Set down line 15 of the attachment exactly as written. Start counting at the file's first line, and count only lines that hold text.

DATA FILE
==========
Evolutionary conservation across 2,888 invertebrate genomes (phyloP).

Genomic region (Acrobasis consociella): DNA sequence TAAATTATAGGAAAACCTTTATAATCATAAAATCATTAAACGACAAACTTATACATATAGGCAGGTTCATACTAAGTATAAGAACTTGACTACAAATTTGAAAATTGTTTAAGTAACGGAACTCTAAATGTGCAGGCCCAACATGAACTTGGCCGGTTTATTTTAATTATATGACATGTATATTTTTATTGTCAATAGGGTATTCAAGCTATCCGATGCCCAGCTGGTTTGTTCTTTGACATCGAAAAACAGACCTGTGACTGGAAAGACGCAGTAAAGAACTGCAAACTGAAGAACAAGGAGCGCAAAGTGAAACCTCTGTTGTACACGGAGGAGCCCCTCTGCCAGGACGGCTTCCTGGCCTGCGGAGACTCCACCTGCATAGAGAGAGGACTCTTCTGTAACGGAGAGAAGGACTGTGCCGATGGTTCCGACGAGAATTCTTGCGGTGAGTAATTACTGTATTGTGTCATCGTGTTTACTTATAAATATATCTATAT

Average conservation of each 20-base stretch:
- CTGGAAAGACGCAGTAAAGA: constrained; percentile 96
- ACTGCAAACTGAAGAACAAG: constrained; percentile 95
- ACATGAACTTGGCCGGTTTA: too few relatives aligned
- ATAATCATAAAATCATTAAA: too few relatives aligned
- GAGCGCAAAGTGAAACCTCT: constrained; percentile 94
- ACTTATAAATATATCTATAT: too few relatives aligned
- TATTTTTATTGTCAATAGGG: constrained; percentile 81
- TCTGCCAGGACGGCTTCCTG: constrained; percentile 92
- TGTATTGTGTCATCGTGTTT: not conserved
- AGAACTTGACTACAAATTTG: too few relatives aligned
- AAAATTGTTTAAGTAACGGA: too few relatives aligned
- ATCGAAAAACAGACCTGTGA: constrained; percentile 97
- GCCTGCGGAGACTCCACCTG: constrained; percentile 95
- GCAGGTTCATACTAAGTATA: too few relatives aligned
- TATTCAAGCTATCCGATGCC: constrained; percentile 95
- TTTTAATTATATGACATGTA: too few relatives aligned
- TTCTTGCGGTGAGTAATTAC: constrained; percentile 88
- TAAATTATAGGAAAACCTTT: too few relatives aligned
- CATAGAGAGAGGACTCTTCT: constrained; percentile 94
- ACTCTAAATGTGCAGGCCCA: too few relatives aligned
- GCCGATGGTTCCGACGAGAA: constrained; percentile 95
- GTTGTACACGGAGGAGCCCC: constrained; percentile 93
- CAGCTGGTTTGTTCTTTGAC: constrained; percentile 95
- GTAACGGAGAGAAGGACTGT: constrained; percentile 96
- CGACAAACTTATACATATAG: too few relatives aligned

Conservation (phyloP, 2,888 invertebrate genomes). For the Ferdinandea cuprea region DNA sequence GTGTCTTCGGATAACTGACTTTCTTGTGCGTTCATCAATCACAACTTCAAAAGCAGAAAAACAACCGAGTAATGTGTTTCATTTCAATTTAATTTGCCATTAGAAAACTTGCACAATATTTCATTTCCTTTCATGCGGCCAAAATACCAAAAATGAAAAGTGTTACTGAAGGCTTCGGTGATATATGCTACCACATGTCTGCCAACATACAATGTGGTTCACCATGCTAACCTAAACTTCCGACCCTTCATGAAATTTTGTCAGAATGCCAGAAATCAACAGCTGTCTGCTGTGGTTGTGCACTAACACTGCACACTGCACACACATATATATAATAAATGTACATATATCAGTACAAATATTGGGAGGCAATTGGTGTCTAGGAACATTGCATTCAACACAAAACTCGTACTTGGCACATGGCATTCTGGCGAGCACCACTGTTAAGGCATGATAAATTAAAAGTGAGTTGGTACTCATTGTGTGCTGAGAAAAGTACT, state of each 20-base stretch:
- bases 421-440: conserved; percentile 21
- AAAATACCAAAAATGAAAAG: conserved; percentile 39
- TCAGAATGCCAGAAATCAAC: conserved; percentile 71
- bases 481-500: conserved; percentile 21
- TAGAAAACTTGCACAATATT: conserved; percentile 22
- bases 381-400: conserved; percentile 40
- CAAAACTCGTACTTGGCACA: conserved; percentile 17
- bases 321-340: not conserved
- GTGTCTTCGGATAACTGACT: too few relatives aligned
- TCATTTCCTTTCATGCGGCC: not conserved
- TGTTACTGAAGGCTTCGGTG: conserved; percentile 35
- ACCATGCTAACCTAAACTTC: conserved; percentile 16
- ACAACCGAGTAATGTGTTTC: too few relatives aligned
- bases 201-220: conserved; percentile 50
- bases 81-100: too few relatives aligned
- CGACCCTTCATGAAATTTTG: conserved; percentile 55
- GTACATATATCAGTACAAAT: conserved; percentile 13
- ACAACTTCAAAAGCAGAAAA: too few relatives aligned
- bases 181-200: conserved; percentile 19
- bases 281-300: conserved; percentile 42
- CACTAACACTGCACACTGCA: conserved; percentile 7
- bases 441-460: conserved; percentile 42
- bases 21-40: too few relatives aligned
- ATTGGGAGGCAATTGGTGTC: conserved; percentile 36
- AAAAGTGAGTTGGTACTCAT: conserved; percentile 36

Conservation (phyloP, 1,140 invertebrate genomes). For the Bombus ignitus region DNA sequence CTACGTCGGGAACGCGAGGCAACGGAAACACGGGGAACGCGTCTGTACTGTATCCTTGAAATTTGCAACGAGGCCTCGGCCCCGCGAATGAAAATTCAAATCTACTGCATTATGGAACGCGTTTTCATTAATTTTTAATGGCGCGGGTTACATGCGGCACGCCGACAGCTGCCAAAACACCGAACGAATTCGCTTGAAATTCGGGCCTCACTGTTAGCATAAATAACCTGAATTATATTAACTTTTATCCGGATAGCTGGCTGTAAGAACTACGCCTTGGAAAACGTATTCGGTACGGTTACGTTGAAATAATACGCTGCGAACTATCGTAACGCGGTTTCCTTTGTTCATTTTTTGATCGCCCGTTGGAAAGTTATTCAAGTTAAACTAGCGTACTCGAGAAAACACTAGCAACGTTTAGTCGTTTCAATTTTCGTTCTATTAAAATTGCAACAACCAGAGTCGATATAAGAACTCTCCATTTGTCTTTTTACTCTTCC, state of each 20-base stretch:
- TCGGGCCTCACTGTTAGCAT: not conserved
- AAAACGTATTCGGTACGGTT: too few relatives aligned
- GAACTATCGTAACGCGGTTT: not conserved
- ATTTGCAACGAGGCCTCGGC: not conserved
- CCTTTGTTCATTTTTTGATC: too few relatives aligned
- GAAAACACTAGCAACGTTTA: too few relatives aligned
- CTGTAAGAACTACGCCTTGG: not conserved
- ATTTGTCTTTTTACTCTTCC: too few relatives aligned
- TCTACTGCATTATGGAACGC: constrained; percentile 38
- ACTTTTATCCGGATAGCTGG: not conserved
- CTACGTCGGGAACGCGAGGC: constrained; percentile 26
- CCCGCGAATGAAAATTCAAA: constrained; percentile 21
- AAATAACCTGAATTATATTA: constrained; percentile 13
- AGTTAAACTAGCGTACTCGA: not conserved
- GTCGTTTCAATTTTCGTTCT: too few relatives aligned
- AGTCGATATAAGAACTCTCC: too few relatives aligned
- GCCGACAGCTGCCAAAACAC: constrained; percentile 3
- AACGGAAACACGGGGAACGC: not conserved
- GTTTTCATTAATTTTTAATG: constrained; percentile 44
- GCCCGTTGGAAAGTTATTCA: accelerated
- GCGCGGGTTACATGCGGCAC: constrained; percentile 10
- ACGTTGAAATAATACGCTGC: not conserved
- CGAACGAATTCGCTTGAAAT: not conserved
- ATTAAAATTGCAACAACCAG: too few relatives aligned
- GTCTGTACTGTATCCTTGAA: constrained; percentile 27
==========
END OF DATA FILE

- ATCGAAAAACAGACCTGTGA: constrained; percentile 97